Grants free up Rotary Scholars to learn and build their networks
When Adrian Faiers got married last year, among the assembled friends and family were Sira Lee and Alizée McLorg, two young women whose scholarships he had coordinated while they pursued master's degrees at the London School of Hygiene & Tropical Medicine. He marvels at the women's far-flung connection. Although one is from Korea and the other from California, they go to weddings, conferences, and Rotary meetings together. "They have become best friends," Faiers says.
Of the 1,300 or so Rotary Foundation global grants approved each year, about 200 are for scholarships. Global grant scholarships fund graduate-level studies in one of Rotary's areas of focus. Rotary districts can also provide scholarships through district grants. Lee and McLorg, whose scholarships are funded by global and district grants, respectively, are taking advantage of one big benefit available to Rotary Scholars: the opportunity to build their networks — with each other, experts in their fields, and the broader Rotary world.
Particularly in places where a large number of global and district grant scholars study — such as London, which is home to the London School of Economics as well as King's and University colleges — the scholars have their own niche within the Rotary sphere. "They become a very, very good community together," says Faiers, a member of the Rotary Club of Dulwich, Peckham and Crystal Palace, who as chair of District 1130's scholarship subcommittee coordinates the incoming scholars in London.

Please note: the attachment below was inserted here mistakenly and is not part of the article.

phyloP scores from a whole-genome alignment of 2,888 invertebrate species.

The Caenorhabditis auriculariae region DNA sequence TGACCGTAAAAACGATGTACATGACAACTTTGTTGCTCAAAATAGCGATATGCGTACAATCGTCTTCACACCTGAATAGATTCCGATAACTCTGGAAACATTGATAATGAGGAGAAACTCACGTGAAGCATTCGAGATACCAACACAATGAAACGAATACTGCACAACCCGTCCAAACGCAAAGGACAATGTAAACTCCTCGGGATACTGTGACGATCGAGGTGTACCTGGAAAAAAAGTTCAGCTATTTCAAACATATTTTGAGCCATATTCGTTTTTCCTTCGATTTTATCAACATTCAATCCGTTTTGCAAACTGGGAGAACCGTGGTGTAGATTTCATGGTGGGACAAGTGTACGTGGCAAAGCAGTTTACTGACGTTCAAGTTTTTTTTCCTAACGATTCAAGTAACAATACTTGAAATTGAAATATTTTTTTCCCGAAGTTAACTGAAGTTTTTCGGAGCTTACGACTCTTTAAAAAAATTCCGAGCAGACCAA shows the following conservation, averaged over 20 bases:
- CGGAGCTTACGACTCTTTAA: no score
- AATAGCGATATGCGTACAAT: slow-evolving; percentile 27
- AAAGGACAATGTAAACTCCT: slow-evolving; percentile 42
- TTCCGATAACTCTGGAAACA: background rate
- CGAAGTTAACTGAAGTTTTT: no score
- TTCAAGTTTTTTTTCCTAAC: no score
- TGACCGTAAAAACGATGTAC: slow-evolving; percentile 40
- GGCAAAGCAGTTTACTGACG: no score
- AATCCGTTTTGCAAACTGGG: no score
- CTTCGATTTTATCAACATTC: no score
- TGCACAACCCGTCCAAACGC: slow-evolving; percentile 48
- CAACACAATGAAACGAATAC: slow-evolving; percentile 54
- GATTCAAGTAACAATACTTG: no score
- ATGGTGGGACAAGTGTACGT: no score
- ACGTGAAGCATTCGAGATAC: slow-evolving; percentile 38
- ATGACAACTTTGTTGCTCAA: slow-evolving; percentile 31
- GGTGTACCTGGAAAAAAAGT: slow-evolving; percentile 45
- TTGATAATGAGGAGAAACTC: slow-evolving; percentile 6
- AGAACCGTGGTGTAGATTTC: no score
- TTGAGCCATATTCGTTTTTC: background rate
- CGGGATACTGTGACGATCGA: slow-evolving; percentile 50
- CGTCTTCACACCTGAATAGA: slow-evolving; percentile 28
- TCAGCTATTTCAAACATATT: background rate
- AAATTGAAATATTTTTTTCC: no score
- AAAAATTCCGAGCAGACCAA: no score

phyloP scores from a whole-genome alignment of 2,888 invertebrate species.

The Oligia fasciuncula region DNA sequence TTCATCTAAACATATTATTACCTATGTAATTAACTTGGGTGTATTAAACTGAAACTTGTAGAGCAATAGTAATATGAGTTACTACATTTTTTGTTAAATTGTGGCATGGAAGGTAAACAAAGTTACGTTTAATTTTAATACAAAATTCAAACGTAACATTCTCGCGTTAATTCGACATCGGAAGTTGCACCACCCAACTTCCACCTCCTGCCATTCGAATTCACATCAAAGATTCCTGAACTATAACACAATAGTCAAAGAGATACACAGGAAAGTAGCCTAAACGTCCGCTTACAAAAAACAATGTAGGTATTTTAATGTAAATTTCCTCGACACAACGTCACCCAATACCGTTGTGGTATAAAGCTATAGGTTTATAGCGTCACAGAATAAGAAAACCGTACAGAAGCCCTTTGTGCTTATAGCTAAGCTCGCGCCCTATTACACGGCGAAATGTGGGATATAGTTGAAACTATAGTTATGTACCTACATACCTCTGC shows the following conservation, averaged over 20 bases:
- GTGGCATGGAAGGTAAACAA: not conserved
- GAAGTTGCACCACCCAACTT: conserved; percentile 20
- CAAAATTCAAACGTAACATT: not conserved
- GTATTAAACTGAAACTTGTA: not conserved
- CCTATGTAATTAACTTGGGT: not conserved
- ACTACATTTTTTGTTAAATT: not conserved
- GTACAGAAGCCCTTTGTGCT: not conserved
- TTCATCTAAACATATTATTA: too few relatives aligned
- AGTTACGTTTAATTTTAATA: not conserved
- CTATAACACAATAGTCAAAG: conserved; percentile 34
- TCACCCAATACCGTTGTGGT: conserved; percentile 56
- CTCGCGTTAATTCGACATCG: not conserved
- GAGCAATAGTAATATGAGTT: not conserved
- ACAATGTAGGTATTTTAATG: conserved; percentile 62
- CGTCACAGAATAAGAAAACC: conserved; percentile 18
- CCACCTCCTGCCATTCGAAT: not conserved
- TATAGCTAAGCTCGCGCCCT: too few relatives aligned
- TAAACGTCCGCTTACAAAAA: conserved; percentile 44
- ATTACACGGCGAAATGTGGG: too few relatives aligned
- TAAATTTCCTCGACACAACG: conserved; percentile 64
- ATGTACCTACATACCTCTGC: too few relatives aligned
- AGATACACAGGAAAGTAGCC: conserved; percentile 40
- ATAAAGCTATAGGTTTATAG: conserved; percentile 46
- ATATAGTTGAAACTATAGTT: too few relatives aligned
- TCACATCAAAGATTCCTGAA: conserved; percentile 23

Funding for global grant scholarships
Global grant scholarships awarded
Countries and geographic areas that have hosted global grant scholars
Countries that global grant scholars are from
Meet four Rotary Scholars, and find out how the connections they’ve made through Rotary are helping them change the world.
University of Cape Town, South Africa
"I think the global north has a lot to learn from the global south," says Allison Furniss, a PhD candidate in anthropology at the University of Cape Town. She knows something of both north and south: She currently lives and studies in a city at the southern
tip of Africa, but the native Canadian grew up in Whitehorse, Yukon Territory.
Furniss, 35, had spent four years after college working for nonprofits in Tanzania and Namibia. There, she used youth sports as a tool to promote gender equality and public health awareness. This experience ignited her passion for humanitarian work and for Africa, and after returning to Canada, Furniss applied to a master's program in political studies at the University of Cape Town. She decided to specialize in the area of justice and transformation.